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I have a program that handles several lists of elements (always with length > 4) that can have either an "up" or a "down" property each.

To put it into code:

 mylist = [element1, element2, element3]

and each element has "up" or down" element (a simplification of the actual problem):

element1 = ["up", "down", "up", "up"]
element2 = ["down", "down","down", "down", "up"]
element3 = ["up", "up", "down", "down", "up", "up", "up"]

What I'm trying to find if there's an algorithm or some method to infer a score that may be indicative of "direction" for the list itself by using the counts of "up" and "down" elements. The existing code (which I didn't write) used a simple comparison of those two counts:

 if count_up > count_down
     return "up"
 else if count_down > count_up
     return "down"

Of course this is prone to size effects pretty badly (some lists can be of almost 100 elements, others of just 5) and also fails when both counts are equal. I'd prefer a numerical score. I looked at the Wilson score (the one used by Reddit) but it considers (as far as I can tell) success/failure, while the two states I mentioned can't be defined like that.

Is there any existing statistic that I can use for this?

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up vote 1 down vote accepted

My immediate reaction would be something like (number_up - number_down) / (number_up + number_down). This basically gives up or down as a percentage of the whole. The obvious shortcoming is that for a really short list, the percentage can be pretty high from a fairly small absolute difference (e.g., 3 up, 1 down).

Edit: One possible way to keep small lists from excessively impacting overall scores is to add a couple of constants into the equation:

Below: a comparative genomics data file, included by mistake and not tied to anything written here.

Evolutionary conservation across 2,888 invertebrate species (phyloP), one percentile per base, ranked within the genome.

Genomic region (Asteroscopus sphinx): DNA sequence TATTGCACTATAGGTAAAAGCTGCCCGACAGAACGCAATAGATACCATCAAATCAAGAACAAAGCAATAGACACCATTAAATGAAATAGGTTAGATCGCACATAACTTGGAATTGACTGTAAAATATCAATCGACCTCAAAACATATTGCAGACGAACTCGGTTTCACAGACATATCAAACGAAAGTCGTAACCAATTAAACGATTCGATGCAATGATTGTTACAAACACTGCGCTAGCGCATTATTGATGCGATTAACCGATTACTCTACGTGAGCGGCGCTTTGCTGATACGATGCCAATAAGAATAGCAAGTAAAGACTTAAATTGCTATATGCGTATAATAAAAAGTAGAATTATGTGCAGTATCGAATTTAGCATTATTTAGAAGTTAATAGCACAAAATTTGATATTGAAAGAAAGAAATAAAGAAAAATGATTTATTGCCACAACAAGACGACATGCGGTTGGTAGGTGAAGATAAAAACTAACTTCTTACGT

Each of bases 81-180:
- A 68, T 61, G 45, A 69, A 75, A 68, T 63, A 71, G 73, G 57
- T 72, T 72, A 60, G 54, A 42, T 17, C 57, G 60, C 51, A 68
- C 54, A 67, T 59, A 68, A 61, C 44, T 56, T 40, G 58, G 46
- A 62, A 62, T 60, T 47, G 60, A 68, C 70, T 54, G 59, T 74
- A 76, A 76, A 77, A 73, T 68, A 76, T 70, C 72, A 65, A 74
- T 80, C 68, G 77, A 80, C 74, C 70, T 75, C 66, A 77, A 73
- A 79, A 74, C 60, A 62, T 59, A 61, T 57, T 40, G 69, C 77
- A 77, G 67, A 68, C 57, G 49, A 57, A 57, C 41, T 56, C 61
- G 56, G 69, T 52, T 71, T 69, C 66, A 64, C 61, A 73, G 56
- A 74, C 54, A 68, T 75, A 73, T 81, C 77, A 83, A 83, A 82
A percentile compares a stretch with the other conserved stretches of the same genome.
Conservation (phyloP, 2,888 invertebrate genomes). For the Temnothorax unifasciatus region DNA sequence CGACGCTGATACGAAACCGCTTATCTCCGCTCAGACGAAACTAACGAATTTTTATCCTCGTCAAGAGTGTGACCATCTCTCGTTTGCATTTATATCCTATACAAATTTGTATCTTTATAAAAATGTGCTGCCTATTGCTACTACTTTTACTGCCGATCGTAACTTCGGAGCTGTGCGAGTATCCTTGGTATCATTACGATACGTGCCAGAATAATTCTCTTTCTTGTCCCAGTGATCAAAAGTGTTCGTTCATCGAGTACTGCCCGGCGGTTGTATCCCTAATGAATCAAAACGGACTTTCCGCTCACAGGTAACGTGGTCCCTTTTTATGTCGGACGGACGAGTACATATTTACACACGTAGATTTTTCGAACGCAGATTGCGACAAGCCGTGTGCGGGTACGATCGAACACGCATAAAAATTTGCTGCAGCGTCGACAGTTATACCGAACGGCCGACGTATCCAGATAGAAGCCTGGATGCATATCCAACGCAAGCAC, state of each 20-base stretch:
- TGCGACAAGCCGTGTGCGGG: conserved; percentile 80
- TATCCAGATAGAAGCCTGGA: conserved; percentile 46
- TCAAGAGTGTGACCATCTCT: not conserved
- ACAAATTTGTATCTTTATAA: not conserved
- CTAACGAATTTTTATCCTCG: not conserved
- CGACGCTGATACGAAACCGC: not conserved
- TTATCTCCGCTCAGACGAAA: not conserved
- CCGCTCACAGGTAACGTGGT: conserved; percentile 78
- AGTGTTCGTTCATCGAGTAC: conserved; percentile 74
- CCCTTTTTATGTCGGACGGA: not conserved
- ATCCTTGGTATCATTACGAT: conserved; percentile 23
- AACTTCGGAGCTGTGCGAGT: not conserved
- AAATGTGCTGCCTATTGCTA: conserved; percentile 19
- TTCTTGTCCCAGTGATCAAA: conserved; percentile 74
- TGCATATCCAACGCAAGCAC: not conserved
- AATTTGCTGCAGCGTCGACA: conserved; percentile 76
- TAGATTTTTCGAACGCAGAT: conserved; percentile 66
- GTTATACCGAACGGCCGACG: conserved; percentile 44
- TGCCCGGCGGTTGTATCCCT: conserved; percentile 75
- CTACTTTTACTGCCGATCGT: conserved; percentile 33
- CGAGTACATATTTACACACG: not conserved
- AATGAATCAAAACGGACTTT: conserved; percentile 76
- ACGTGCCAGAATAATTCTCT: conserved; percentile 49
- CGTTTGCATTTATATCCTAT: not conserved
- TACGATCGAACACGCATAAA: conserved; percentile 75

min_denom = 20;
factor = 10; 

result = ((number_up - number_down) / (number_up + number_down + min_denom)) * factor;

This lets you take both relative and absolute differences into account to some degree. For example, with 3 up/1 down, it'll give 0.833. With 6 up/2 down (same ratio, but twice as many of each) it'll give 1.4. At the same time, relative differences are still taken into account, so (for example) 10 up/1 down will give 2.9.

In effect, this retains the same general idea, but allows you to pick some degree (adjustable by changing the min_denom) to which you give extra weight to larger samples. Strictly speaking, factor isn't entirely necessary -- it just helps keep the results in a convenient range.

Of course, this may not be appropriate -- for what you're dealing with, a sample of four may carry the same weight as a sample of 100. Another possible shortcoming is that the result values become more open-ended, instead of a nice, neat -1..1.

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That's also one of the issue I have. I'm trying to take into account the size of the elements. – Einar May 16 '12 at 15:37
this method returns a number between -1 and 1. You can scale it at your will, for example by the logarithm of the count. – Samy Arous May 16 '12 at 15:45
@Einar: I guessed that might be the case, and was editing in a possible solution as you commented. – Jerry Coffin May 16 '12 at 15:47

The evaluation depends highly on the purpose and needs of your program. As a general scoring method I would define "Up" to have a positive score of 1 and "Down" to have a negative score of 1.

Then simply calculate the average: Sum / Count. Mb scale it to 100. An array with only ups would have 100, and array with only downs would have -100 and in case of equality it would be 0.

This score should give you a good appreciation of what values are in the array.

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That's also a possibility, I'll give it a shot. – Einar May 16 '12 at 15:38
Actually it's the same as @Jerry Coffin's :) You'll probably need to couple this with the number of elements in some way. I suggest scaling to Log(count). – Samy Arous May 16 '12 at 15:47

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